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QUESTION: In postmenopausal women, does oestrogen plus progestogen hormone therapy (HT) increase the risk of abnormal mammographic results and diagnoses of breast cancer?
Randomised (allocation concealed*), blinded (clinicians, participants, data collectors, outcome assessors, and monitoring committee),* placebo controlled trial with a mean 5.6 year follow up (Women’s Health Initiative [WHI]).
40 US clinical centres.
16 608 postmenopausal women who were 50–79 years of age (mean age 63.3 y). Exclusion criteria were previous hysterectomy, breast cancer, or probable survival <3 years. Follow up data were available for 15 931 women (95.9%).
Women were allocated to 1 daily tablet of conjugated equine oestrogen, 0.625 mg, and medroxyprogesterone acetate, 2.5 mg (n=8506), or placebo (n=8102).
Main outcome measures
Incidence of breast cancer (total, invasive, and in situ) and abnormal mammogram results.
Analysis was by intention to treat. Women who received HT had a greater incidence of total and invasive breast cancer than did women who received placebo; in situ breast cancer cases were not increased (table). The increase in invasive breast cancer with HT was seen across almost all risk categories. Invasive breast tumours were larger in the HT group (mean 1.7 cm v 1.5 cm, p=0.04) and were diagnosed at a more advanced stage (regional or metastatic, compared with local, 25% v 16%, p=0.04) than in the placebo group. Women who received HT also had a higher proportion of abnormal mammogram results. The difference was seen at 1 year (9.4% v 5.4%, p<0.001) and continued throughout the study (total study period 31.5% v 21.2%, p<0.001).
In postmenopausal women, oestrogen plus progestogen hormone therapy increased cases of total and invasive breast cancer and abnormal mammogram results.
The study by Chlebowski et al, gives detailed information regarding breast cancer risk in late postmenopausal women using oestrogen plus progestogen HT. No increased risk of breast cancer death was reported in HT users, and the diagnosis of metastatic breast cancer was observed in 1% of users compared with 2% of placebo users. The authors emphasised that HT users had larger tumours than placebo users (0.2 cm larger with a 10% greater node involvement [p≤0.04]). The recently released Million Women Study1 found that current HT therapy, particularly oestrogen plus progestogen, was associated with increased risk of breast cancer. However, past use was not associated with such risk. It is becoming clear that current oestrogen plus progestogen HT carries greater breast cancer risk than oestrogen alone. Of note, the oestrogen only arm of the WHI is still ongoing.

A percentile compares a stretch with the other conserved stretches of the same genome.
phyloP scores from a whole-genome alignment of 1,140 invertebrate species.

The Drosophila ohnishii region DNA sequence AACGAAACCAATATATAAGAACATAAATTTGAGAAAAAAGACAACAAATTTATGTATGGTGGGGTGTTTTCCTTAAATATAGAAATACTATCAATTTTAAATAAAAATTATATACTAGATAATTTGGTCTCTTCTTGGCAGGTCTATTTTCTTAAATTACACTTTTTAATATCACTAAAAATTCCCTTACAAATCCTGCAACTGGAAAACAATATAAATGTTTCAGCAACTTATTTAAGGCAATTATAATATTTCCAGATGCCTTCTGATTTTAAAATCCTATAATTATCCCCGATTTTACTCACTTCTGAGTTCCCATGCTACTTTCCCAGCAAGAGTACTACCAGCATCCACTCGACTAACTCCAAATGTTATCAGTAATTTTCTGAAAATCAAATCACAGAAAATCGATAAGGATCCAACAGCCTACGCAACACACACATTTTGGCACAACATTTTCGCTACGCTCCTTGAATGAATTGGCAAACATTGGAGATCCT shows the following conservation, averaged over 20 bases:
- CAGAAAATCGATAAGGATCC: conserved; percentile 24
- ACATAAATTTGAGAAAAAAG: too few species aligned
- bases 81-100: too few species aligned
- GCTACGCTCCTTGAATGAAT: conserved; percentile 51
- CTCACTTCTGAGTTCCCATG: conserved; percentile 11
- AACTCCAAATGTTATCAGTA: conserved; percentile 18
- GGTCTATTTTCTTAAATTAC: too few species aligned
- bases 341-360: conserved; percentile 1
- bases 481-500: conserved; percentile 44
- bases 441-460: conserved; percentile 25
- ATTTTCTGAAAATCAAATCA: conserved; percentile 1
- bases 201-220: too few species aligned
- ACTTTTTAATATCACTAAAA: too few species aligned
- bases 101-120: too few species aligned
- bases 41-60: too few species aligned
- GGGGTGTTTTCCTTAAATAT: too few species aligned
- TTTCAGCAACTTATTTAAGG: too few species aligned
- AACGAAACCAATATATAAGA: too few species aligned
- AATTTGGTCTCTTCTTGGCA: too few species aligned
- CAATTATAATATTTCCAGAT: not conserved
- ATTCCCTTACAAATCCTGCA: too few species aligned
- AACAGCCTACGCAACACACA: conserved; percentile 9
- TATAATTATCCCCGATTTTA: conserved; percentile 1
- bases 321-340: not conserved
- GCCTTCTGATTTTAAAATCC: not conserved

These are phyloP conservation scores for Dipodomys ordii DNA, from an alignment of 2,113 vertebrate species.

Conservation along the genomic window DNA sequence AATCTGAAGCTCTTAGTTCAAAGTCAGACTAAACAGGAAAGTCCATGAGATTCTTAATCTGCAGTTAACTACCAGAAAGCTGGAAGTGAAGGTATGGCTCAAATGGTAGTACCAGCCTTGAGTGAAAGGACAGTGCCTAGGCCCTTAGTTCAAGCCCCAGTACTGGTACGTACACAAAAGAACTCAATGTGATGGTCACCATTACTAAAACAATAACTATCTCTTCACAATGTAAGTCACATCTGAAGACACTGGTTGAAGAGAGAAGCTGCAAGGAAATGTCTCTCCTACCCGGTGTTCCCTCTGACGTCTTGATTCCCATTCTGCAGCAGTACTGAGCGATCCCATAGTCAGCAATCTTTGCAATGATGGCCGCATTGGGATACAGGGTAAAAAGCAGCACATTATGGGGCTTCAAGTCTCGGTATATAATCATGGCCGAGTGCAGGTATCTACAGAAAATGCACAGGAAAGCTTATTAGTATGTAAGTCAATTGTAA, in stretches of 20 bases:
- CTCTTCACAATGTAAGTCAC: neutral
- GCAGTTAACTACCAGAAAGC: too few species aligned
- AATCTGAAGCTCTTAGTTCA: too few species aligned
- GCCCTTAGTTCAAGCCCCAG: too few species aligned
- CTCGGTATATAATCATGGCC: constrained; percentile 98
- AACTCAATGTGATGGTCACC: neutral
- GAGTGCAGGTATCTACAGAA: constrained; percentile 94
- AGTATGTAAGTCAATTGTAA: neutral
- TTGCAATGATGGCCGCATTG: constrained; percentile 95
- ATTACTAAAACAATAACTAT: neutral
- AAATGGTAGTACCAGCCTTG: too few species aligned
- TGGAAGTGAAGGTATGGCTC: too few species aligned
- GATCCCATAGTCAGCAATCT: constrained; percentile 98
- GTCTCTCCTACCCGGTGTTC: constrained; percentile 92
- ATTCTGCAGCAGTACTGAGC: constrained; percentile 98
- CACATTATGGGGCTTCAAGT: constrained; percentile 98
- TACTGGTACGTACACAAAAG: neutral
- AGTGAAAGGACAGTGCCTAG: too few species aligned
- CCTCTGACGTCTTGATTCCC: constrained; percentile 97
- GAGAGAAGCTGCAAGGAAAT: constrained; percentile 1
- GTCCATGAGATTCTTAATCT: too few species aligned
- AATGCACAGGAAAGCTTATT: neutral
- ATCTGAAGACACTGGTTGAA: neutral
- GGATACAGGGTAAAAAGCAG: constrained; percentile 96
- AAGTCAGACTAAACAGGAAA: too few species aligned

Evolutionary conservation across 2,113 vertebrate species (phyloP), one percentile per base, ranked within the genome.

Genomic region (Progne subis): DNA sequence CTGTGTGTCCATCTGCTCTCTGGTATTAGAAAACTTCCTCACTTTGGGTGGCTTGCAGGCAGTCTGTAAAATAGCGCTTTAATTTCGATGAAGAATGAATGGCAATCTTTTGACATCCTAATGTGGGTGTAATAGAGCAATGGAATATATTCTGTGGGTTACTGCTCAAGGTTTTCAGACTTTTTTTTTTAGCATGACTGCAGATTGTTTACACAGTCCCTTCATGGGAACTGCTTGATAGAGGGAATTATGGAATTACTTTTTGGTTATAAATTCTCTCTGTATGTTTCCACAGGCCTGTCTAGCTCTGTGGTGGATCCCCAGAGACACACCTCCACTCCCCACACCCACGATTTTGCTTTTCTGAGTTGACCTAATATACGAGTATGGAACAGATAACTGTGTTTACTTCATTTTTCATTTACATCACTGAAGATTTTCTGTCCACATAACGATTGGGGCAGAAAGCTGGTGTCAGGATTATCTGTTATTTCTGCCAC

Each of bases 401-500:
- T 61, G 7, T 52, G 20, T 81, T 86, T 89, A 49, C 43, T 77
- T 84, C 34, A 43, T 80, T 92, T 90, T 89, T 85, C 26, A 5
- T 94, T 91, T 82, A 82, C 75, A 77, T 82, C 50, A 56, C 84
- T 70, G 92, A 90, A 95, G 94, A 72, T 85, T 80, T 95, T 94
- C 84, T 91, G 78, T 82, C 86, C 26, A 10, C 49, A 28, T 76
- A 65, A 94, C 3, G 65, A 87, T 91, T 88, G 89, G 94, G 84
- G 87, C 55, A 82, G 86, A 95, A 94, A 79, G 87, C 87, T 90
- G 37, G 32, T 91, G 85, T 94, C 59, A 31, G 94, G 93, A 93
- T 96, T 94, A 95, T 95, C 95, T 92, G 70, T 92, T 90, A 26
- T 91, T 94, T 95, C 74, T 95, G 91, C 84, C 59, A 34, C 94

Women and clinicians are receiving the message that HT increases breast cancer. Placing this in perspective for the menopausal woman2 is important because there will continue to be women who want to use HT. In women with a uterus requiring progestogen opposition, it is likely that less use of synthetic progestogens and more use of localised vaginal uterine preparations will occur, particularly if it is proven that oestrogen alone is safer from the breast cancer perspective.
Because HT users had a substantially greater risk of abnormal mammography results than placebo users (9.4% v 5.4%, p<0.001), should women on HT stop using it for 2 weeks before an annual mammogram? It has been suggested that short term cessation of HT improves mammographic specificity.3 Although screening mammography is the current gold standard, a way to detect breast cancer before finding an abnormality on mammography is needed. Ductal lavage, recently approved by the US Food and Drug Administration, can be used as a risk assessment tool for women at high risk of breast cancer who have negative results on mammography. This may help menopausal women to make well informed decisions regarding HT, the use of tamoxifen for breast cancer chemoprevention, and other decision options related to the breast.4
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